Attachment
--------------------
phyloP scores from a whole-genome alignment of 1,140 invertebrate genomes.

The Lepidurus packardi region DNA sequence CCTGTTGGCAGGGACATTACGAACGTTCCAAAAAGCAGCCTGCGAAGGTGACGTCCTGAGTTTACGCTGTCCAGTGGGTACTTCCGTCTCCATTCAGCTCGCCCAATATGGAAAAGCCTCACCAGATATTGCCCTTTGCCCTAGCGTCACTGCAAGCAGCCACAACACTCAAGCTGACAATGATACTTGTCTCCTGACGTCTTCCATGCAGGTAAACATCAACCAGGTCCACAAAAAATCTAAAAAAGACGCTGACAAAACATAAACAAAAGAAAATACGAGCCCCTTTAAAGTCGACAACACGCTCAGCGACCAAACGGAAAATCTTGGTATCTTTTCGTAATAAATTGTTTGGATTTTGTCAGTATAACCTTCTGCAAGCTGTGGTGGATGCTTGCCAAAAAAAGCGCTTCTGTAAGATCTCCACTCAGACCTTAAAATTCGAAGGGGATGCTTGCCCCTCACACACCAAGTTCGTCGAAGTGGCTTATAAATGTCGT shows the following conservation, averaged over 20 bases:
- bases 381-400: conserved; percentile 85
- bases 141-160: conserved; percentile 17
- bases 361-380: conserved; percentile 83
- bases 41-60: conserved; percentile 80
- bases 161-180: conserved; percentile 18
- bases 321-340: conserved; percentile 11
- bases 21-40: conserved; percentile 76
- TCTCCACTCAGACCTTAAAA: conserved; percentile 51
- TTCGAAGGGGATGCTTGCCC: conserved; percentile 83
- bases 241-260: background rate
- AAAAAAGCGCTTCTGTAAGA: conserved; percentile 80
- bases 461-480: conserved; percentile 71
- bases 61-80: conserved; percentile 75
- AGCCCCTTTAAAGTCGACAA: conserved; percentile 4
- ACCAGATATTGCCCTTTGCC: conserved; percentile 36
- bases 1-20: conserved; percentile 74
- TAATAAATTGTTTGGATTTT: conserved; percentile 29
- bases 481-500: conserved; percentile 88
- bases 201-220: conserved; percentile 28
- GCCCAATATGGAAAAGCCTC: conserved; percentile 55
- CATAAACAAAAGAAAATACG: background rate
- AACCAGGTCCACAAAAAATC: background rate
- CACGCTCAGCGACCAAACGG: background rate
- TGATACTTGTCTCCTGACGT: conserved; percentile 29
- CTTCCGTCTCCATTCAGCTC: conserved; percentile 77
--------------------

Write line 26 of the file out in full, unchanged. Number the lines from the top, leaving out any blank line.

- TGATACTTGTCTCCTGACGT: conserved; percentile 29